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Rocket Lab launches NASA's solar sail technology into orbit

Rocket Lab's Electron launches NASA’s new composite solar sail into space where it will undergo weeks of testing. Korean payload NEONSAT-1 was also on board the New Zealand launch in a rideshare mission called “Beginning of the Swarm." Photo courtesy of Rocket Lab
1 of 2 | Rocket Lab's Electron launches NASA’s new composite solar sail into space where it will undergo weeks of testing. Korean payload NEONSAT-1 was also on board the New Zealand launch in a rideshare mission called “Beginning of the Swarm." Photo courtesy of Rocket Lab

April 23 (UPI) -- Rocket Lab launched NASA's new composite solar sail into space where it will undergo weeks of testing, using sunlight to propel it through the solar system.

The solar sail technology lifted off aboard Rocket Lab's Electron, along with South Korean payload NEONSAT-1 in a rideshare mission called "Beginning of the Swarm," from Launch Complex 1's Pad B in New Zealand at 10:32 a.m. NZT on Wednesday.

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While the Rocket Lab launch was delayed by about 17 minutes following a ground systems issue, it marked the second liftoff in just a 16-minute span after SpaceX launched 23 Starlink satellites into low-Earth orbit from Florida.

"Welcome to orbit, NEONSAT-1 and NASA's Advanced Composite Solar Sail System," Rocket Lab wrote in a post on X.

"Mission success for our 47th Electron launch."

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NEONSAT-1 is an Earth-observation satellite developed by the Satellite Technology Research Center at the Korea Advanced Institute of Science and Technology. It was deployed at 323 miles above Earth about 50 minutes after liftoff.

NASA's Advanced Composite Solar Sail System, or ACS3 for short, was deployed at an altitude of 620 miles, 55 minutes later. ACS3 will orbit at a distance more than twice the altitude of the International Space Station.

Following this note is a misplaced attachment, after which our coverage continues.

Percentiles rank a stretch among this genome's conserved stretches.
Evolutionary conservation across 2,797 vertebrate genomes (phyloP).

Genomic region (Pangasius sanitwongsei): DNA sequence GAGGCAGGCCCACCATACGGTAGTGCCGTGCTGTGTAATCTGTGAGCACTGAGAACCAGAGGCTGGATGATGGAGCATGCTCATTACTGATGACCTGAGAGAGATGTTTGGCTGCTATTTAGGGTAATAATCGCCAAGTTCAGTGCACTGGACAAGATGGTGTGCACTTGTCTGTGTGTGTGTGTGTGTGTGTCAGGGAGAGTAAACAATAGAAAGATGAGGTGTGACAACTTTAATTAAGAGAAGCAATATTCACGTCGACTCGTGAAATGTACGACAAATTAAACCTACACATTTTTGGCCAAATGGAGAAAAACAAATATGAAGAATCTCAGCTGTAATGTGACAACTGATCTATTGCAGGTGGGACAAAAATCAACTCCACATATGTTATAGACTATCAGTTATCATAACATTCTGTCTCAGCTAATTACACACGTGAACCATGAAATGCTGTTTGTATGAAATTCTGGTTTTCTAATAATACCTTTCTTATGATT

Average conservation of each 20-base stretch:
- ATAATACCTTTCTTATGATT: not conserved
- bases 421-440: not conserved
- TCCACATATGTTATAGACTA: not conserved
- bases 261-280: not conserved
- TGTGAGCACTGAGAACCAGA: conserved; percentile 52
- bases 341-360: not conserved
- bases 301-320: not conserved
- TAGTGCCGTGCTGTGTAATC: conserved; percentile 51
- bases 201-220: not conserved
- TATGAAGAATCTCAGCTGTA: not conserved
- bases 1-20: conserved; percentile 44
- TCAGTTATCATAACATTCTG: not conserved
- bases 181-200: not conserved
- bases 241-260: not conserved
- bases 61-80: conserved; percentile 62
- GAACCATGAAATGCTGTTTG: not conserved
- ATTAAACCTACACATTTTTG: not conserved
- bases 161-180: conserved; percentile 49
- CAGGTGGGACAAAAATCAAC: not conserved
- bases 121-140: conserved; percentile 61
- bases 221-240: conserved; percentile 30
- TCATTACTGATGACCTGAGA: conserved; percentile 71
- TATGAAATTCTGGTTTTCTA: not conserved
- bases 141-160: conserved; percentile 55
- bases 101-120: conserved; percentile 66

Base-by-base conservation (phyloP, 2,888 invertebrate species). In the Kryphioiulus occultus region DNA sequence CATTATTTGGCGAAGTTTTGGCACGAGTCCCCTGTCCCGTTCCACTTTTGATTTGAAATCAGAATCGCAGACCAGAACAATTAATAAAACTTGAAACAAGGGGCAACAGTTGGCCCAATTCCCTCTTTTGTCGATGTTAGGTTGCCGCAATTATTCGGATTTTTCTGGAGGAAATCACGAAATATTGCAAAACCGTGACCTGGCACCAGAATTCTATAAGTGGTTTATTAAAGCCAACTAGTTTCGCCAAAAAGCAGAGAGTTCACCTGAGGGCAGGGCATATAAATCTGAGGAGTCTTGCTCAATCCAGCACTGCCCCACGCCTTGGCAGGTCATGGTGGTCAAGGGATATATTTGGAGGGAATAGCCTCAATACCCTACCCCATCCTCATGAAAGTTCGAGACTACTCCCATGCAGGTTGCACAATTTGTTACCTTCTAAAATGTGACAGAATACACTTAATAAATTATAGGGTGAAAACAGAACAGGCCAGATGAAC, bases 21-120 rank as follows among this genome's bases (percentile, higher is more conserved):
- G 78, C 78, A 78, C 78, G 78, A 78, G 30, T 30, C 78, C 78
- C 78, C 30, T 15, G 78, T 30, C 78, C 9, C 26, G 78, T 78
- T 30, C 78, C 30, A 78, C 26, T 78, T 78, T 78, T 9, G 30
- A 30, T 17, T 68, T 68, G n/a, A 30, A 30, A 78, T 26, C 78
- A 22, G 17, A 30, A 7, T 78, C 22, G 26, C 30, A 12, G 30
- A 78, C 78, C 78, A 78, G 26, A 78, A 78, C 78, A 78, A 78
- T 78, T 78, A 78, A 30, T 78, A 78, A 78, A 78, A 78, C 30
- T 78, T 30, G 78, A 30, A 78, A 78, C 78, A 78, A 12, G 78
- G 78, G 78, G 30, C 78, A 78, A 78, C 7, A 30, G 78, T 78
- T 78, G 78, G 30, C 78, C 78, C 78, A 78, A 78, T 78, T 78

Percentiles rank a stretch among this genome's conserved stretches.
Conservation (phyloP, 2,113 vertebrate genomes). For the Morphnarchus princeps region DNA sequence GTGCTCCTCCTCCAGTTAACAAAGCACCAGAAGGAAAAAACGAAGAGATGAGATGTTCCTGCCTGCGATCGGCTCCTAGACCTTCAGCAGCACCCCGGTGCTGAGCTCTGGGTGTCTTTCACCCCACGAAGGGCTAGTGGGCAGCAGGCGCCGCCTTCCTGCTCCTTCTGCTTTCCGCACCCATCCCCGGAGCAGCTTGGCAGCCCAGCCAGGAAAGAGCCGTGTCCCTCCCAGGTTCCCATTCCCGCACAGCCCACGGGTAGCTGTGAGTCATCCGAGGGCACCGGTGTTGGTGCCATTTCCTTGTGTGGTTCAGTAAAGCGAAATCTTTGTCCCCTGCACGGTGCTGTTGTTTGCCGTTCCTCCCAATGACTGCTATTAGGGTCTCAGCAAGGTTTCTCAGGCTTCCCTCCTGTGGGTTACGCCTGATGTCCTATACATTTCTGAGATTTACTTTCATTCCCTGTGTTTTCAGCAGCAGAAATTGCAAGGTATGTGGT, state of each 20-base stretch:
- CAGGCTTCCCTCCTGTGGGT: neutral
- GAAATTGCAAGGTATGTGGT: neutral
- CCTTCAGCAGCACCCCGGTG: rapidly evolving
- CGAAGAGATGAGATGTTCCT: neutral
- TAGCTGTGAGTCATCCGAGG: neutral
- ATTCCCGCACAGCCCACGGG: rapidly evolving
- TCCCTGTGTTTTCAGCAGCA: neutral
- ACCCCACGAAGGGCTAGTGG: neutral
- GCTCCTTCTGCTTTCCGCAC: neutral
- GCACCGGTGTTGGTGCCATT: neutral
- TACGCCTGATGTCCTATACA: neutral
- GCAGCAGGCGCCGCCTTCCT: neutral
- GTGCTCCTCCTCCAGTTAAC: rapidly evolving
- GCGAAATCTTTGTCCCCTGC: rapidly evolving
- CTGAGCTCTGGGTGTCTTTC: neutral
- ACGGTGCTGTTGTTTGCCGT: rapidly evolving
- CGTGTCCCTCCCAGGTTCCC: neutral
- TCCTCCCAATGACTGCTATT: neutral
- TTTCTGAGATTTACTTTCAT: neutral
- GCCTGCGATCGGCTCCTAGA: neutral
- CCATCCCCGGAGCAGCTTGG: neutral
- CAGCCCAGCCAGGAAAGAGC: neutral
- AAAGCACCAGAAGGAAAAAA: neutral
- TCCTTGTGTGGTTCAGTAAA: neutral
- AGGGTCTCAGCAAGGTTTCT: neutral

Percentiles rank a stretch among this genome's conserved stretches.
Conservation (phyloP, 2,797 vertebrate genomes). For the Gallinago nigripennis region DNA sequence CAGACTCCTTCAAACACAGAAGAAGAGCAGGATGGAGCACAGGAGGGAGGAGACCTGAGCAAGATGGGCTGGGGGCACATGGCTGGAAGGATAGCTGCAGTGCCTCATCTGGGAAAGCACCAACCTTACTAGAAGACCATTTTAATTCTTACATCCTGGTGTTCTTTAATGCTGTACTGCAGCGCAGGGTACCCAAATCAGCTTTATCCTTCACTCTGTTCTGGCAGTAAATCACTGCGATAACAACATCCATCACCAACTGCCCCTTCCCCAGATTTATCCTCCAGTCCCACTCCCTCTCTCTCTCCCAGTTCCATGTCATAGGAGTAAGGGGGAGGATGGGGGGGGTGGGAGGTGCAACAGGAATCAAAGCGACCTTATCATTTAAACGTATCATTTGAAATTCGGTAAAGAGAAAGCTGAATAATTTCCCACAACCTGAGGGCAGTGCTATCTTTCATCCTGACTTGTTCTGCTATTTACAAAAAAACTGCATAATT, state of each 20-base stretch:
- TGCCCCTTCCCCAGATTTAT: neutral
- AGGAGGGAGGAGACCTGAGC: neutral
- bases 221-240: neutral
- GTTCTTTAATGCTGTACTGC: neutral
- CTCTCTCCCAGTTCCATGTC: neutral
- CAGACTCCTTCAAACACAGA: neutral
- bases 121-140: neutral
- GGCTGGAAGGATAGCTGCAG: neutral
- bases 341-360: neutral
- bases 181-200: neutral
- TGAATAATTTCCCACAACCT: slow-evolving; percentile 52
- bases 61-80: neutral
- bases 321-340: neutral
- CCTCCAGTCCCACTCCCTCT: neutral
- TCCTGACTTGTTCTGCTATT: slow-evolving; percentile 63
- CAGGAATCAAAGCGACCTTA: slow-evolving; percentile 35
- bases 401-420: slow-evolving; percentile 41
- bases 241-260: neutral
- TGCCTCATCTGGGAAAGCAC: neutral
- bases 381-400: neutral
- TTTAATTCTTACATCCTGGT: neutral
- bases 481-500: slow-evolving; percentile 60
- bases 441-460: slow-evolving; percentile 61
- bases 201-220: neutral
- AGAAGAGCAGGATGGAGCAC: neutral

"We have confirmed deployment of the Advanced Composite Solar Sail System in low-Earth orbit!" NASA wrote several hours after the launch in a post on X. "Next steps are powering up and making contact with the ground."

After an initial flight phase, lasting about two months, the microwave oven-sized ACS3 will unfurl its reflective 860 square-foot solar sail, which is roughly the size of six parking spots.

NASA plans to test the sail, and the composite boom that holds it, in a series of maneuvers to adjust the spacecraft's orbit and gather data for future missions that could use larger sails.

The solar sail will use the pressure of the sunlight to move through space, eliminating the need for heavy propulsion systems. The sail will be positioned toward or away from the sun for photons to bounce off of the reflective sail to push the spacecraft.

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"Flight data obtained during the demonstration will be used for designing future larger-scale solar sail systems for space weather, early-warning satellites, asteroid and other small body reconnaissance missions, and missions to observe the polar regions of the sun," Rocket Lab wrote in a mission description.

According to NASA, the lightweight, compact design of the composite booms, which are flexible and reinforced with carbon fiber, could eventually be used to frame structures on the moon or on Mars.

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